These cases, although not greatly publicized, should serve a dual purpose as Anton Scalia's epitaph and proof that he is an irredeemable asshole adhering to an ideology that takes "judicial activism" to heights that would make Earl Warren blush.


In grad school I had a professor who was big in the study of state politics, and he enthusiastically referred to states as "laboratories of democracy." He didn't coin the term but he certainly believed it with all his heart. Basically it means that in a federal system, one state implementing a new policy offers the other states an opportunity to watch and learn. If it succeeds it is imitated; if it fails everyone learns a valuable lesson from someone else's mistake.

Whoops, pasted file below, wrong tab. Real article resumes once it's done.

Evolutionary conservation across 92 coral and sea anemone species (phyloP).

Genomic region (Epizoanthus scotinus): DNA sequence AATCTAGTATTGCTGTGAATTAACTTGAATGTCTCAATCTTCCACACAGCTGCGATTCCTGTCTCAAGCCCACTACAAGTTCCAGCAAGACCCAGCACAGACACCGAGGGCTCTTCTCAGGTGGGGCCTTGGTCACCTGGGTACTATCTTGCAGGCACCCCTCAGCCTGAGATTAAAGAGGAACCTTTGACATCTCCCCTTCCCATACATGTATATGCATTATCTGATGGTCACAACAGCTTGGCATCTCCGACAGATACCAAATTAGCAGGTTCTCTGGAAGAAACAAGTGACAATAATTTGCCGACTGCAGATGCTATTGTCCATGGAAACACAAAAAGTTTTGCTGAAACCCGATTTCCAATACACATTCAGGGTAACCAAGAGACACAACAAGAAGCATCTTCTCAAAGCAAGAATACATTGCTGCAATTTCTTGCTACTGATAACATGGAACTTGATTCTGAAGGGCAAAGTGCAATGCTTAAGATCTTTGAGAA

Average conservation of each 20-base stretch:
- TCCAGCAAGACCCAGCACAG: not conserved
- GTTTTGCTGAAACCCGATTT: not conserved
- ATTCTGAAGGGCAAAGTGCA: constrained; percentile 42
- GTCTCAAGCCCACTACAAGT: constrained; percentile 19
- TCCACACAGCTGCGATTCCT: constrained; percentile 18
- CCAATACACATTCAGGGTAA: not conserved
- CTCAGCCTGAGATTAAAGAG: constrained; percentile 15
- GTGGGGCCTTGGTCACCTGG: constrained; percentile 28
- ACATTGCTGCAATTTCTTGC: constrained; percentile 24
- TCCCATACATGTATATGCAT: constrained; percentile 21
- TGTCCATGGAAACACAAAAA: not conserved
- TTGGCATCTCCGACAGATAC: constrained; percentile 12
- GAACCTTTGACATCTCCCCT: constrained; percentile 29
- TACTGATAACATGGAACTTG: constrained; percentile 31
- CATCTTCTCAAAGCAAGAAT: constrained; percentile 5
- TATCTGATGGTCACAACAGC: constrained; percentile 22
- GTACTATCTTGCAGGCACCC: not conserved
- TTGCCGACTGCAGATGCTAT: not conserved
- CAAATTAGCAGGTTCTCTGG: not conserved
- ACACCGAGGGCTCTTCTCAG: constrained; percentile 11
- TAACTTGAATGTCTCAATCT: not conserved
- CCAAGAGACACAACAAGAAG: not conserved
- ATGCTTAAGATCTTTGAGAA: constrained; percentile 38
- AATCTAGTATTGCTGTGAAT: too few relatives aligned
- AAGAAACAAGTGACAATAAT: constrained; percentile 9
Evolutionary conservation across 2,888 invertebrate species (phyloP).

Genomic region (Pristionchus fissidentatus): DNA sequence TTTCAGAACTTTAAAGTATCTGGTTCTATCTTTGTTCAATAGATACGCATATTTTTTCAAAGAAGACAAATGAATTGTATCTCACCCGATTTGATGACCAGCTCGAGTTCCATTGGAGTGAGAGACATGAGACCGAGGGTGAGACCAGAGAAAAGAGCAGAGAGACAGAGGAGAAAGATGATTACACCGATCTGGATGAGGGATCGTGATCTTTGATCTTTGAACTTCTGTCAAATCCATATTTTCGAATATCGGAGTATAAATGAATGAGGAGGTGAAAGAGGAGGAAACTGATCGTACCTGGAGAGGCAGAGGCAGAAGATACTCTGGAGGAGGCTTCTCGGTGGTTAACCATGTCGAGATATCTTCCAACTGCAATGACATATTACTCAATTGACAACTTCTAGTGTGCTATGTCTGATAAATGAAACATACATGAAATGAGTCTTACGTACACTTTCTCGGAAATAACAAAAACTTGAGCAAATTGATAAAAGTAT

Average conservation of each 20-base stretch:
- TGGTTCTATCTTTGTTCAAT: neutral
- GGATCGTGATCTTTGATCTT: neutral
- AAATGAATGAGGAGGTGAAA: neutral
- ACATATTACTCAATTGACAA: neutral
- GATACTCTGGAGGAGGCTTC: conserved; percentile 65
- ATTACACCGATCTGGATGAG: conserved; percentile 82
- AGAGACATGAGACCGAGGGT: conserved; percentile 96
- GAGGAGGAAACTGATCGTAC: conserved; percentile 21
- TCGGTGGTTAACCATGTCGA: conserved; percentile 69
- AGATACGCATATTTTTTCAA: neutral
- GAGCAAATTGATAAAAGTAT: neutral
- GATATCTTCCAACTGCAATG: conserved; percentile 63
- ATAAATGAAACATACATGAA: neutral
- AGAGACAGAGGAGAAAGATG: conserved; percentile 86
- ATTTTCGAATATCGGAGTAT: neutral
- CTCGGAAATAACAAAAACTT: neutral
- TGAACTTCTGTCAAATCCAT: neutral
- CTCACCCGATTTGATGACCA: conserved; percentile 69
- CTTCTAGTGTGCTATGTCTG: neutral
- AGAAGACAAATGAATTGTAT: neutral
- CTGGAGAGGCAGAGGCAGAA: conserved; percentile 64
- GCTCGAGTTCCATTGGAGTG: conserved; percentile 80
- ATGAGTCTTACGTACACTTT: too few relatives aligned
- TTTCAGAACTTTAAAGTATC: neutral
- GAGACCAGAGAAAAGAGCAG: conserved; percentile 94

Pavlov and Skinner and the other pioneering behavioral psychologists proved that almost any animal can be trained to learn from its mistakes through reward and punishment. That is, all animals except Republicans, whose brains never progress beyond an attachment to ideology. Combined with never-ending internecine litmus testing, it makes damn sure that no one ever learns from experience or the available evidence. Just keep doing the same thing over and over again, torpedoes be damned.

John Carl Baker has an outstanding piece ("Austerity in Heaven's Corridor", h/t Mike) on one little Laboratory, Florida, that has dived headfirst into austerity with its 2012 budget. It's like a sneak preview of what other states, and likely Congress as well, will be doing in the immediate and near future. No one will wait to see if it works in Florida or learn any lessons when it fails. It's just the only acceptable course of action, and there's not a goddamn thing you can do about it. Baker points out that what little opposition gets in the majority's way comes from factions bought off by lobbyists. For example: